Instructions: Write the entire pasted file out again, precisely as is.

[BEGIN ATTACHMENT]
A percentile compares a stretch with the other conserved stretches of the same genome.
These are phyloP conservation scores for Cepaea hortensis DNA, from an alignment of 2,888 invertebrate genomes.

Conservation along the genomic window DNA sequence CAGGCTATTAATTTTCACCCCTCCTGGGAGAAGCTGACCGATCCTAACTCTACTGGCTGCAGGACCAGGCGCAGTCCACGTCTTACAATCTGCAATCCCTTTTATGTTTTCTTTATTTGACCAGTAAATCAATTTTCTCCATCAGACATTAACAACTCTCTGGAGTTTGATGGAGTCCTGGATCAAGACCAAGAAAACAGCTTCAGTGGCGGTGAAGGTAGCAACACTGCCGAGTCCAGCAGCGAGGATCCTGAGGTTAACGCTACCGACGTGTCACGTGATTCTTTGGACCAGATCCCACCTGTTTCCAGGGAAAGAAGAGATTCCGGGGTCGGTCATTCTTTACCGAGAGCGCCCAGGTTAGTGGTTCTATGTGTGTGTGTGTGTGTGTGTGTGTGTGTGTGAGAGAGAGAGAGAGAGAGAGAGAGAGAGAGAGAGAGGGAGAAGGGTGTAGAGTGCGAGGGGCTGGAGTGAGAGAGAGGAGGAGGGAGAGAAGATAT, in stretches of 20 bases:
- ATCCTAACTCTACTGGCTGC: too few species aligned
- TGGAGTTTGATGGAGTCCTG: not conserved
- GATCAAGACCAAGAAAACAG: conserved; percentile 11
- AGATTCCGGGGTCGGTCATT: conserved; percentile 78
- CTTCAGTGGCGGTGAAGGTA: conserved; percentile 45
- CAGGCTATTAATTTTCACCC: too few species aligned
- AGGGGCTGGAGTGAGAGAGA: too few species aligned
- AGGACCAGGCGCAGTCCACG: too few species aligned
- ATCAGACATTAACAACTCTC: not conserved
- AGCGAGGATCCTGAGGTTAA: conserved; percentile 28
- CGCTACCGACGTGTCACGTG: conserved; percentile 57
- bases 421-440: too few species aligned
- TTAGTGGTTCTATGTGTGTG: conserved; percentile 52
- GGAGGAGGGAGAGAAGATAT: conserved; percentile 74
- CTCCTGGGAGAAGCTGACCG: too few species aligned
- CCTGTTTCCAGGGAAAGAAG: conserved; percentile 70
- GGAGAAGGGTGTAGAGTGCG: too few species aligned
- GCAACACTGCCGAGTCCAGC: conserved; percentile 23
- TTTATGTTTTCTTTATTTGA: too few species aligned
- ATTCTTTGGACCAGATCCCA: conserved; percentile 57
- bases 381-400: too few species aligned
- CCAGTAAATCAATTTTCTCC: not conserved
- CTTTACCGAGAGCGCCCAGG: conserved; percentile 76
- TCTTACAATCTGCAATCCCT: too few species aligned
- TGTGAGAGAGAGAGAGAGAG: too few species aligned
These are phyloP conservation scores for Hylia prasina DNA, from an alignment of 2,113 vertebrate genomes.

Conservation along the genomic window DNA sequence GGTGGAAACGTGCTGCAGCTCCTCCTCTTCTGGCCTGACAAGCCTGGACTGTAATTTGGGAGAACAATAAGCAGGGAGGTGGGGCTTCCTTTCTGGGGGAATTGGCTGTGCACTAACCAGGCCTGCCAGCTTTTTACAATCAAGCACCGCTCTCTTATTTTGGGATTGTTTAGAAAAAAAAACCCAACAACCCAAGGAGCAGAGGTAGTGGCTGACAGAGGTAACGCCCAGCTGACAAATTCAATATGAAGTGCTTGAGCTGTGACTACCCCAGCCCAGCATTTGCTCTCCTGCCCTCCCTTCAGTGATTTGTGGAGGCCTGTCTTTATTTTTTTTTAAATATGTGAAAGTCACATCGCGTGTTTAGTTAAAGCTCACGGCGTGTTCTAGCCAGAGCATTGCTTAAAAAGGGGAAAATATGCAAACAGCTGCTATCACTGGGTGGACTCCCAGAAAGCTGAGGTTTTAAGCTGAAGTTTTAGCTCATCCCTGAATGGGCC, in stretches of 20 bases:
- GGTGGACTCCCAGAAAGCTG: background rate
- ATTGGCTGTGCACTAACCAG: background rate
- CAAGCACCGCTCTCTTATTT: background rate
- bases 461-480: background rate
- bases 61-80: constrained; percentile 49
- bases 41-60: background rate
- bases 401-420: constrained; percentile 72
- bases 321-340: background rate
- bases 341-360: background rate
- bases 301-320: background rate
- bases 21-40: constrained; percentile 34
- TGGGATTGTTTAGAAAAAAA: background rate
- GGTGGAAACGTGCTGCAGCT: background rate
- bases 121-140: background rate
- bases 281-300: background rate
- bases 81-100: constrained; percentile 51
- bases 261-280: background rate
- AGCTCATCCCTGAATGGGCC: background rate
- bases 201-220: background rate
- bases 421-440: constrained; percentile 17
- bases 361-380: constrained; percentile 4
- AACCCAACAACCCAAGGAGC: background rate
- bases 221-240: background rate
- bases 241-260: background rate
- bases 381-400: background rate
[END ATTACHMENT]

A percentile compares a stretch with the other conserved stretches of the same genome.
These are phyloP conservation scores for Cepaea hortensis DNA, from an alignment of 2,888 invertebrate genomes.

Conservation along the genomic window DNA sequence CAGGCTATTAATTTTCACCCCTCCTGGGAGAAGCTGACCGATCCTAACTCTACTGGCTGCAGGACCAGGCGCAGTCCACGTCTTACAATCTGCAATCCCTTTTATGTTTTCTTTATTTGACCAGTAAATCAATTTTCTCCATCAGACATTAACAACTCTCTGGAGTTTGATGGAGTCCTGGATCAAGACCAAGAAAACAGCTTCAGTGGCGGTGAAGGTAGCAACACTGCCGAGTCCAGCAGCGAGGATCCTGAGGTTAACGCTACCGACGTGTCACGTGATTCTTTGGACCAGATCCCACCTGTTTCCAGGGAAAGAAGAGATTCCGGGGTCGGTCATTCTTTACCGAGAGCGCCCAGGTTAGTGGTTCTATGTGTGTGTGTGTGTGTGTGTGTGTGTGTGTGAGAGAGAGAGAGAGAGAGAGAGAGAGAGAGAGAGAGGGAGAAGGGTGTAGAGTGCGAGGGGCTGGAGTGAGAGAGAGGAGGAGGGAGAGAAGATAT, in stretches of 20 bases:
- ATCCTAACTCTACTGGCTGC: too few species aligned
- TGGAGTTTGATGGAGTCCTG: not conserved
- GATCAAGACCAAGAAAACAG: conserved; percentile 11
- AGATTCCGGGGTCGGTCATT: conserved; percentile 78
- CTTCAGTGGCGGTGAAGGTA: conserved; percentile 45
- CAGGCTATTAATTTTCACCC: too few species aligned
- AGGGGCTGGAGTGAGAGAGA: too few species aligned
- AGGACCAGGCGCAGTCCACG: too few species aligned
- ATCAGACATTAACAACTCTC: not conserved
- AGCGAGGATCCTGAGGTTAA: conserved; percentile 28
- CGCTACCGACGTGTCACGTG: conserved; percentile 57
- bases 421-440: too few species aligned
- TTAGTGGTTCTATGTGTGTG: conserved; percentile 52
- GGAGGAGGGAGAGAAGATAT: conserved; percentile 74
- CTCCTGGGAGAAGCTGACCG: too few species aligned
- CCTGTTTCCAGGGAAAGAAG: conserved; percentile 70
- GGAGAAGGGTGTAGAGTGCG: too few species aligned
- GCAACACTGCCGAGTCCAGC: conserved; percentile 23
- TTTATGTTTTCTTTATTTGA: too few species aligned
- ATTCTTTGGACCAGATCCCA: conserved; percentile 57
- bases 381-400: too few species aligned
- CCAGTAAATCAATTTTCTCC: not conserved
- CTTTACCGAGAGCGCCCAGG: conserved; percentile 76
- TCTTACAATCTGCAATCCCT: too few species aligned
- TGTGAGAGAGAGAGAGAGAG: too few species aligned
These are phyloP conservation scores for Hylia prasina DNA, from an alignment of 2,113 vertebrate genomes.

Conservation along the genomic window DNA sequence GGTGGAAACGTGCTGCAGCTCCTCCTCTTCTGGCCTGACAAGCCTGGACTGTAATTTGGGAGAACAATAAGCAGGGAGGTGGGGCTTCCTTTCTGGGGGAATTGGCTGTGCACTAACCAGGCCTGCCAGCTTTTTACAATCAAGCACCGCTCTCTTATTTTGGGATTGTTTAGAAAAAAAAACCCAACAACCCAAGGAGCAGAGGTAGTGGCTGACAGAGGTAACGCCCAGCTGACAAATTCAATATGAAGTGCTTGAGCTGTGACTACCCCAGCCCAGCATTTGCTCTCCTGCCCTCCCTTCAGTGATTTGTGGAGGCCTGTCTTTATTTTTTTTTAAATATGTGAAAGTCACATCGCGTGTTTAGTTAAAGCTCACGGCGTGTTCTAGCCAGAGCATTGCTTAAAAAGGGGAAAATATGCAAACAGCTGCTATCACTGGGTGGACTCCCAGAAAGCTGAGGTTTTAAGCTGAAGTTTTAGCTCATCCCTGAATGGGCC, in stretches of 20 bases:
- GGTGGACTCCCAGAAAGCTG: background rate
- ATTGGCTGTGCACTAACCAG: background rate
- CAAGCACCGCTCTCTTATTT: background rate
- bases 461-480: background rate
- bases 61-80: constrained; percentile 49
- bases 41-60: background rate
- bases 401-420: constrained; percentile 72
- bases 321-340: background rate
- bases 341-360: background rate
- bases 301-320: background rate
- bases 21-40: constrained; percentile 34
- TGGGATTGTTTAGAAAAAAA: background rate
- GGTGGAAACGTGCTGCAGCT: background rate
- bases 121-140: background rate
- bases 281-300: background rate
- bases 81-100: constrained; percentile 51
- bases 261-280: background rate
- AGCTCATCCCTGAATGGGCC: background rate
- bases 201-220: background rate
- bases 421-440: constrained; percentile 17
- bases 361-380: constrained; percentile 4
- AACCCAACAACCCAAGGAGC: background rate
- bases 221-240: background rate
- bases 241-260: background rate
- bases 381-400: background rate